Woodbridge is the oldest and most original community in New Jersey and was endowed with a royal charter on June 1, 1669 by King Charles II of England.
Ten years later, the community of Raritan (now Edison Township) was established and Woodbridge Township was registered as one of 104 communities under the Township Act of the state. The original boundary of the Wood Bridge was what is now known as the community, and parts of the township were merged to form the city of Edison, the first city in New Jersey with a population of more than 1,000 people. Ten years after its foundation, part of this township was given the name of its current counterpart and formed the town of Edgewood Township, which is now part of Middlesex County. This made the city the second largest city in the United States after New York.
There are a number of censuses - designated places and unincorporated communities in Woodbridge Township. Many of these places are listed by the US Census Bureau as "Census designated places" (CDPs), and several of the communities have their own postcodes. These communities are separate from the community that together make up Wood Bridge Township and the community of Edgewood Township in Middlesex County.
Turnpike Grover Cleveland is located in Woodbridge Township, south of the intersection of Wood Bridge Road and Route 9. Thomas Edison service stations are located on the north and south sides of Route 10, near the intersection with Route 1 and the New York and New Jersey Railroad.
The New Jersey Turnpike and Interstate 95 are accessible via Exit 11 with a 24-lane toll gate and pass Woodbridge Township at the intersection of Wood Bridge Road and Route 9. The city is served by the Metropark Transit Center, a Metro station on Route 10. NJ Transit offers bus service between the township and Newark, Newark Liberty and Jersey City, and between Newark and New York City. This Metropolis train station also offers access to Newark International Airport and Jersey State Fair. If you are traveling north in this township, you can enter Route 1 from the south side of the city and then turn back onto the highway as you drive north through it.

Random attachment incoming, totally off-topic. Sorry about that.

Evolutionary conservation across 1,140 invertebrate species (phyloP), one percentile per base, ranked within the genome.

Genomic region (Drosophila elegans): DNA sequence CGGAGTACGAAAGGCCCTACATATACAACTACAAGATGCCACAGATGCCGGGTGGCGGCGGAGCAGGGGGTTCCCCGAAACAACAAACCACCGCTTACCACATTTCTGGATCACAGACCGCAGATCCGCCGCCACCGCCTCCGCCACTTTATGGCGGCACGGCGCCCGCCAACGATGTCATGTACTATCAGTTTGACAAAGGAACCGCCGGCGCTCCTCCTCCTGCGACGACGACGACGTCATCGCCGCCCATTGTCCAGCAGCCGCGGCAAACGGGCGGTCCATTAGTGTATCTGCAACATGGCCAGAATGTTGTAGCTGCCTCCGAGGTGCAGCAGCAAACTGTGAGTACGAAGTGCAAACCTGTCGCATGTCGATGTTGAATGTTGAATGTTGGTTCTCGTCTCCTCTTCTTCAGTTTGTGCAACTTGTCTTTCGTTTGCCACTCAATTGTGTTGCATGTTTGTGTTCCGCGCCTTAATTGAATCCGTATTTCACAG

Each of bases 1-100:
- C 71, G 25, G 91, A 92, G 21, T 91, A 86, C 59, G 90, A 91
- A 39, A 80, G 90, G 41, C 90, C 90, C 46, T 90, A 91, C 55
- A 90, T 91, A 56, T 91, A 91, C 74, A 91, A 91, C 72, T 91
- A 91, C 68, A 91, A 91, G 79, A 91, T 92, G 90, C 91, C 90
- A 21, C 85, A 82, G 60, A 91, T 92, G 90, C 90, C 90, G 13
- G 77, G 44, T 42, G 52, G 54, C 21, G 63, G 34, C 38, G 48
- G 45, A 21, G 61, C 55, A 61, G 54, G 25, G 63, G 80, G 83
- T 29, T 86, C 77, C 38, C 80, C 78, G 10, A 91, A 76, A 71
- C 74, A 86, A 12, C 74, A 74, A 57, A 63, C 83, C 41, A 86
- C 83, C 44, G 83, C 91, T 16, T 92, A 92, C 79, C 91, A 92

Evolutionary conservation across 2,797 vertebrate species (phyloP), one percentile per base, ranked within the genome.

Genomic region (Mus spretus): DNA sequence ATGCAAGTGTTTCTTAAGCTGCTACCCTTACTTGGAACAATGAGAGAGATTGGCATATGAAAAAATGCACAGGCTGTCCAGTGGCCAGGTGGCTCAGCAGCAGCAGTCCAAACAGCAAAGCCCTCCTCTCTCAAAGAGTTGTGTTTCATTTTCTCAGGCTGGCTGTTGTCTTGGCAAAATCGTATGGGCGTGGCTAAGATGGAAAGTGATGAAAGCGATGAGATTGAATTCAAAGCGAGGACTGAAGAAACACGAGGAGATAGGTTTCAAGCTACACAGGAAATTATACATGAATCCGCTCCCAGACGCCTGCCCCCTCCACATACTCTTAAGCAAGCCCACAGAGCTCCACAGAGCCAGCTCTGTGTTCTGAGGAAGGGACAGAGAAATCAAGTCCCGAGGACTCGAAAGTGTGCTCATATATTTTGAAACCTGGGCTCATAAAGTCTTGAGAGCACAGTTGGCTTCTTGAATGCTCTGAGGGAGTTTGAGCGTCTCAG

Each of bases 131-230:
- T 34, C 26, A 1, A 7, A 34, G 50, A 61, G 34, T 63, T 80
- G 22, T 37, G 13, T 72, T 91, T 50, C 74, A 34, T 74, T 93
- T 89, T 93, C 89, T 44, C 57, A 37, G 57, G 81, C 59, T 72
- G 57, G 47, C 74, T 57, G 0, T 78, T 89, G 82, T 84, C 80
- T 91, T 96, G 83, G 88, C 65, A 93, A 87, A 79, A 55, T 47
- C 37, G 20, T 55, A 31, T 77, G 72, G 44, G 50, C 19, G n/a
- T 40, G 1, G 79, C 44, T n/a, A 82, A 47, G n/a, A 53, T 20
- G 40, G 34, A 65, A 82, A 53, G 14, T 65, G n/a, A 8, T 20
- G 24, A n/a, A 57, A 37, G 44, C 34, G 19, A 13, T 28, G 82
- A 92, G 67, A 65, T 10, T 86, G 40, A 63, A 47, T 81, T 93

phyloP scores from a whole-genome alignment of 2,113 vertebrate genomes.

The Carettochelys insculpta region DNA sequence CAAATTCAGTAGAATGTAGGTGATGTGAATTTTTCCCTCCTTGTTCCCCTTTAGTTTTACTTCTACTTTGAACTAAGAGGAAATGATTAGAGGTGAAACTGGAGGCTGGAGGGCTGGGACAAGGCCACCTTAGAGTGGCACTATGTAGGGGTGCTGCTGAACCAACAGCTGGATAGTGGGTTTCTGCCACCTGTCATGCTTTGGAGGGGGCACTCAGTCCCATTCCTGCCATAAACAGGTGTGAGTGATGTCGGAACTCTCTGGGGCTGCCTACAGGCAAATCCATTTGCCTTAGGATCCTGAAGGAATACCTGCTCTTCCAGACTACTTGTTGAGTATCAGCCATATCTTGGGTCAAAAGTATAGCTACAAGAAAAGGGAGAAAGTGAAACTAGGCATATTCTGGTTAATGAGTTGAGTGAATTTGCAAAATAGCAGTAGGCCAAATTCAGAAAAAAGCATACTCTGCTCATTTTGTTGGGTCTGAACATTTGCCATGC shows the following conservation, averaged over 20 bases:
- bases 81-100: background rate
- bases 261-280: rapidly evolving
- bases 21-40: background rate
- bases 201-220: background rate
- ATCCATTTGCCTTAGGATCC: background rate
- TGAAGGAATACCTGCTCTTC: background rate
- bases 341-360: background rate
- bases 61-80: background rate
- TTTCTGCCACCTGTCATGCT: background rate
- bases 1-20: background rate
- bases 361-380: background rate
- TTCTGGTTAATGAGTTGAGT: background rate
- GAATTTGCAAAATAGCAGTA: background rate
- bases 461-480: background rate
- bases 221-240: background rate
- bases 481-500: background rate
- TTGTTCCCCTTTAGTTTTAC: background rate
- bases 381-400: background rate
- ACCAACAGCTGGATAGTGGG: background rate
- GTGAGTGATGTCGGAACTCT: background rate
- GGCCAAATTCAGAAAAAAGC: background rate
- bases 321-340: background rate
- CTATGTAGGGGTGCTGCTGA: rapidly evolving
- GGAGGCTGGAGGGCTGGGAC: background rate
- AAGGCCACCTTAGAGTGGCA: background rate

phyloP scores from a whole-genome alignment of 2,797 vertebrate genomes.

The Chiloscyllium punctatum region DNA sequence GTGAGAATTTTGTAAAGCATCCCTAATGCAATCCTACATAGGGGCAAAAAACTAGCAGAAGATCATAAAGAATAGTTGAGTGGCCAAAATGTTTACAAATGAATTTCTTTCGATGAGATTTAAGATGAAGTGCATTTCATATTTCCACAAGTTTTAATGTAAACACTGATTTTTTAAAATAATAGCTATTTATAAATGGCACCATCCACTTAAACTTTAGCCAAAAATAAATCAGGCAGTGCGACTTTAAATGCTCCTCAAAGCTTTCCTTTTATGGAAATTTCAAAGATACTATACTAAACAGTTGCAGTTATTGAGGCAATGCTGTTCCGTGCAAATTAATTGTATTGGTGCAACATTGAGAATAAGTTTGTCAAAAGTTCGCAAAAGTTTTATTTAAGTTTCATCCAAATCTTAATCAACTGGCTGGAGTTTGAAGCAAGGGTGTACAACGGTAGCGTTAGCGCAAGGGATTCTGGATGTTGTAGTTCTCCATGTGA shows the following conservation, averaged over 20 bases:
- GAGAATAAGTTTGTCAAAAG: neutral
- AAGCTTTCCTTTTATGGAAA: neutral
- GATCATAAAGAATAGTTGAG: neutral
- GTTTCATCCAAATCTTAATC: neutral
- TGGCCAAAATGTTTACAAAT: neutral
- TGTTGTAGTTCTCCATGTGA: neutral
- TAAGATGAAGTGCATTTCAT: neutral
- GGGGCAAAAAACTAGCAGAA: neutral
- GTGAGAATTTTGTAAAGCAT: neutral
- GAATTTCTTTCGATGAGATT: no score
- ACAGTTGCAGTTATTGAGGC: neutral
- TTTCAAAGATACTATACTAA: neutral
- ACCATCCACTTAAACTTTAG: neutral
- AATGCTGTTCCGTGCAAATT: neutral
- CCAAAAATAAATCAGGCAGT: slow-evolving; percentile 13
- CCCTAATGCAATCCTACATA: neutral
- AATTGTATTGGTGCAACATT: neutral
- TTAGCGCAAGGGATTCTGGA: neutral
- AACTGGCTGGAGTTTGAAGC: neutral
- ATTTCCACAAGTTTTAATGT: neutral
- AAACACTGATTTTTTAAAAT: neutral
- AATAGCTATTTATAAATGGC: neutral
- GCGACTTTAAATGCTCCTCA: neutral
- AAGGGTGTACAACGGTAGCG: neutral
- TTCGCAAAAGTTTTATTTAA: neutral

The Raritan River flows through the township and connects Woodbridge Township in the north with Sayreville inThe Garden State Parkway, which is being expanded by Exits 127 and 131. There is a Metropark Avenel that has limited service to the cities of Newark, Newark Liberty and Jersey City, as well as New York City and Newark International Airport.
After leaving Woodbridge the next morning, Washington continued his journey to New York City, stopping in Lafayette. He accompanied Governor Livingston to his home in New Jersey, which is located in the place currently occupied by the Knights of Columbus. On his journey north through Virginia, he reached New Hampshire and then Trenton, where he was greeted with a lavish reception under the Arc de Triomphe. Washington arrived in Washington, D.C. on the morning of July 4, 1776, at which time he was having lunch at his home in Washington before being transferred to New York City.
The famous son Woodbridge, James Parker, was born in 1714 and founded his house and printing house in Woodbridges in 1751. Dr. Moses Bloomfield served as a surgeon in Washington and the Continental Army during the Revolutionary War, and his son Joseph, who was born in the House around 1753, served in the U.S. Army in New York City and Washington, D.C., and was a member of the United States House of Representatives. The New American Magazine, the second of its kind to be published in the colony. Founded in 1758 by its first editor John F. Kennedy, it was printed in Wood Bridge.
Records documenting the inhabitants of the city of Woodbridge, New Jersey, from 1668 to 1875. The finds include records of local Quaker groups from the early years of their existence in Wood Bridge. There are also records of a local group of Quakers from the late 17th and early 18th centuries, dating back to the mid-18th century.
The most interesting tombstone is that of Captain Nathaniel Fitz-Randolph, who died of the wounds he suffered in the Battle of Springfield. Cross Keys Tavern, run by the French general Marquis de Lafayette during the Revolutionary War, was home to his family decades after the war ended. Lafayette visited the United States in the late 18th and early 19th centuries as part of a visit to the Wood Bridge.
The tavern was located on what was then Main Street near Perth's Amboy Avenue, and the Woodbridge Township Historic Preservation Commission has written about the house and its architecture. The house contains many original features, including a two-story, three-story bedroom, four bathrooms with a large living room and dining room. This famous old building still stands today, although it has moved several times over the years, most recently in the late 1990s and early 2000s. Washington opened his first visit to New York City, the capital of the day, in 1789 by stopping at the Cross Keys Tavern and lodging on the way to his inauguration.